It is our re­li­gious duty SHAB­BAT SHALOM to stand up for Is­rael

There are times which call for us to show our loy­alty to our co­re­li­gion­ists


IT’S BEEN a test­ing time for Jews ev­ery­where. In­ter­na­tional con­cern for the wel­fare and safety of in­no­cent Gazans has mor­phed into anti-Zion­ism and from there, it’s been a short hop to an­ti­semitism. With boy­cotts, des­e­cra­tion of com­mu­nal build­ings and an­ti­semitic out­bursts, the cli­mate has turned in­creas­ingly hos­tile, leav­ing many of us feel­ing vul­ner­a­ble, un­sure of how to re­spond. Some Jews coura­geously campaign for Is­rael, ex­plain­ing why she needs to de­fend her­self from the con­stant bar­rage of rock­ets soar­ing into the coun­try and the war­ren of ter­ror tun­nels which have been dug be­neath it. They pa­tiently pub­li­cise how Is­rael has worked to min­imise civil­ian ca­su­al­ties, de­spite the plac­ing of en­emy rock­ets in schools and hos­pi­tals.

Oth­ers are more wary of tak­ing a stand. They keep their heads down, hop­ing not to be iden­ti­fied as Jews, or protest that their Jewish­ness does not nec­es­sar­ily link them to their brethren in Is­rael.

How far need di­as­pora Jews go in their de­fence of their co-re­li­gion­ists? Jewish tra­di­tion sug­gests that this has been an eter­nal ques­tion.

When Abra­ham, as the first Jew, was per­se­cuted for his monothe­is­tic be­liefs, a midrash sug­gests that his brother Na­hor sat on the side­lines. He adopted a wait and see pol­icy. He cal­cu­lated that if his bother sur­vived, he would join him and em­brace the new monothe­is­tic faith, but if Abra­ham was killed, it would be more pru­dent to align him­self with his brother’s per­se­cu­tors. Na­hor was re­lieved to see his brother emerge un­scathed, but, as the rab­bis note with a dose of schaden­freude, his fence-sit­ting did not save him. He was seized and ex­e­cuted by the idol­aters.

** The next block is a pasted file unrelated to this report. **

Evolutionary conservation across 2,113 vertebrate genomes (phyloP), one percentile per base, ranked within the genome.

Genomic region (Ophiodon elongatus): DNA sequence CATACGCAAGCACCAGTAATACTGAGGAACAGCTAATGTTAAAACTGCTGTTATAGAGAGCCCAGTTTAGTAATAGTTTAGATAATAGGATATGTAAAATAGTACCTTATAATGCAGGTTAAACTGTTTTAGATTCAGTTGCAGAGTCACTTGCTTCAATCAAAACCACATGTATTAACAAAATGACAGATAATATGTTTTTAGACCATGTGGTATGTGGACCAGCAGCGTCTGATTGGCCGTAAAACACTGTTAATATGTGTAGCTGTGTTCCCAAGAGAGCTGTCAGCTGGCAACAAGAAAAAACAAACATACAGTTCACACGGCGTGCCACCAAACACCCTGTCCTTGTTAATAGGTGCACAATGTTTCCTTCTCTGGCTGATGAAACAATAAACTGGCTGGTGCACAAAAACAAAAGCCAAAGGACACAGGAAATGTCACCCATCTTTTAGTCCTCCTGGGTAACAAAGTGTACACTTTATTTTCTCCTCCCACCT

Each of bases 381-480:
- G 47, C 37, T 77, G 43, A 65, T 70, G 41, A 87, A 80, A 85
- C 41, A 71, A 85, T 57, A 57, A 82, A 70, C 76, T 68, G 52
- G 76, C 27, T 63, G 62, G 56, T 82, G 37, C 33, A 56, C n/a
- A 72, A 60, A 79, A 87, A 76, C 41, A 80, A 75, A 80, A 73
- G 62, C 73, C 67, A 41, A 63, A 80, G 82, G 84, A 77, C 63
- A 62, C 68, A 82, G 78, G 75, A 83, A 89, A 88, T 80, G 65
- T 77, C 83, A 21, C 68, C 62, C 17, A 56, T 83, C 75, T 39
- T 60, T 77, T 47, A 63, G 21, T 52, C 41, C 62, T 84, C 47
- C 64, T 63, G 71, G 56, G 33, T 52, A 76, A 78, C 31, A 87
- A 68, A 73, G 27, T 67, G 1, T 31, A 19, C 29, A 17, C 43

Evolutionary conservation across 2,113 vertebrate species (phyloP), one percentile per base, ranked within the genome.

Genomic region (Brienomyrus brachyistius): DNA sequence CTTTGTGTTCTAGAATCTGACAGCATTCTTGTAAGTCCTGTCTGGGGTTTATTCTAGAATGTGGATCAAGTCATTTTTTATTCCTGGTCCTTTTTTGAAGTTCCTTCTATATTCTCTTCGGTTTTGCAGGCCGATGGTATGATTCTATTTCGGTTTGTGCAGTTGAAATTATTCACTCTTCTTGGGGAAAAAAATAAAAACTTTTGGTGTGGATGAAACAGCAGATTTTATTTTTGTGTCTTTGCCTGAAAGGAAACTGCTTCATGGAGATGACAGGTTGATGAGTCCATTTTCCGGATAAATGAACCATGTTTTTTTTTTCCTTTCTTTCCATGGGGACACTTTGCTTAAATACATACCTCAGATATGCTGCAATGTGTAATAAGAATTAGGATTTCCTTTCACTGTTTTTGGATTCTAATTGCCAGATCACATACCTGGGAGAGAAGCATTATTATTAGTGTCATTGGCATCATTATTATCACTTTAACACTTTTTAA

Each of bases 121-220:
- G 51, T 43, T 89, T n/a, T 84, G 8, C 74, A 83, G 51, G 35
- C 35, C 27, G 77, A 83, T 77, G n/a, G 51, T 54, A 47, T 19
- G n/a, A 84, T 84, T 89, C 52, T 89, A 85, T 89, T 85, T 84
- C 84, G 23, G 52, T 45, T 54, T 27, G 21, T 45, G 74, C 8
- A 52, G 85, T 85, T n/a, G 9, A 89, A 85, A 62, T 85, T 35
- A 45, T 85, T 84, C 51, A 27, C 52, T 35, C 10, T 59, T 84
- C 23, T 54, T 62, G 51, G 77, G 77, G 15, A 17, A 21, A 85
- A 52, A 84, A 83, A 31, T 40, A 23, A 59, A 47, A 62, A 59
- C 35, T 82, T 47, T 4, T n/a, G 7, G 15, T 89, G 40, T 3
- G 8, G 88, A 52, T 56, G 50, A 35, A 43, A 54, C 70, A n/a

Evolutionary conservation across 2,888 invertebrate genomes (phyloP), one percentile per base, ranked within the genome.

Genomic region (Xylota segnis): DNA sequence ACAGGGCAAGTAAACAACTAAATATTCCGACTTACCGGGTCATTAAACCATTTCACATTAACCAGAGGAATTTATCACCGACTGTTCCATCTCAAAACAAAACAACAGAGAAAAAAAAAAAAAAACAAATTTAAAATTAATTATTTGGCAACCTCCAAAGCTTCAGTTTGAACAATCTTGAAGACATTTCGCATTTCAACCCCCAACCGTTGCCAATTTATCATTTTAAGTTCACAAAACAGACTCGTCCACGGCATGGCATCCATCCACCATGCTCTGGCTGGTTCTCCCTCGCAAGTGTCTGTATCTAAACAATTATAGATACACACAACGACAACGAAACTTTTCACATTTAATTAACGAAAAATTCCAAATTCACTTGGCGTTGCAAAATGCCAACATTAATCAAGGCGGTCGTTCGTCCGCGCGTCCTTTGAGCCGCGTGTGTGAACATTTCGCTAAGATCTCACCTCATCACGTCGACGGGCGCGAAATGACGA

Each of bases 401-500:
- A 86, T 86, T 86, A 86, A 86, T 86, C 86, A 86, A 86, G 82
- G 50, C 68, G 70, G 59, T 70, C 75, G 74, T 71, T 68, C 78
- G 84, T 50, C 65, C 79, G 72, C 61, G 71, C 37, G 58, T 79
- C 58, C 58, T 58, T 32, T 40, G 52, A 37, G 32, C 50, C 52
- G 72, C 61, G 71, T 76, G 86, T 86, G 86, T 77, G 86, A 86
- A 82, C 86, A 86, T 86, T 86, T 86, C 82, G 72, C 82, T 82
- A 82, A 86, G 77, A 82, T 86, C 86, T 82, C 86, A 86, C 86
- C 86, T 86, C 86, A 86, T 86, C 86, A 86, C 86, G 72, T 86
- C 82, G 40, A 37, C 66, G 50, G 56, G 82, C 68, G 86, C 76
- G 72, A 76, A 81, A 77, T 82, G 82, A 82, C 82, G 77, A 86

Ac­cord­ing to some, even Moses, our great­est Jewish leader, faced sim­i­lar dilem­mas. When he saw an Egyp­tian taskmas­ter strik­ing a He­brew slave, Moses “looked this way and that, but when he saw there was no man”, he killed the op­pres­sor (Ex­o­dus 2: 12). The straight­for­ward in­ter­pre­ta­tion is that he was look­ing out for wit­nesses who might in­form on him. But with sharp psy­cho­log­i­cal in­sight, one com­men­tary sug­gests that Moses was ac­tu­ally delv­ing into his own per­son­al­ity.

Mo­men­tar­ily, Moses wa­vered between fond mem­o­ries of his pala­tial Egyp­tian guardians and loy­alty to his own Is­raelite fam­ily. Re­al­is­ing that such a con­flicted per­son­al­ity cre­ated “no man”, he hero­ically sided with his peo­ple and killed the Egyp­tian taskmas­ter.

We all en­counter sit­u­a­tions which par­al­lel th­ese bib­li­cal prece­dents. Each of us faces sit­u­a­tions where it would be con­ve­nient to hedge our bets, hide our Jewish­ness or evade stand­ing up for our peo­ple. In­deed, I write th­ese words from a hol­i­day in Ecuador, where on ar­rival, we were in­structed that for our own safety, we should re­move our kip­pot and wear caps in­stead.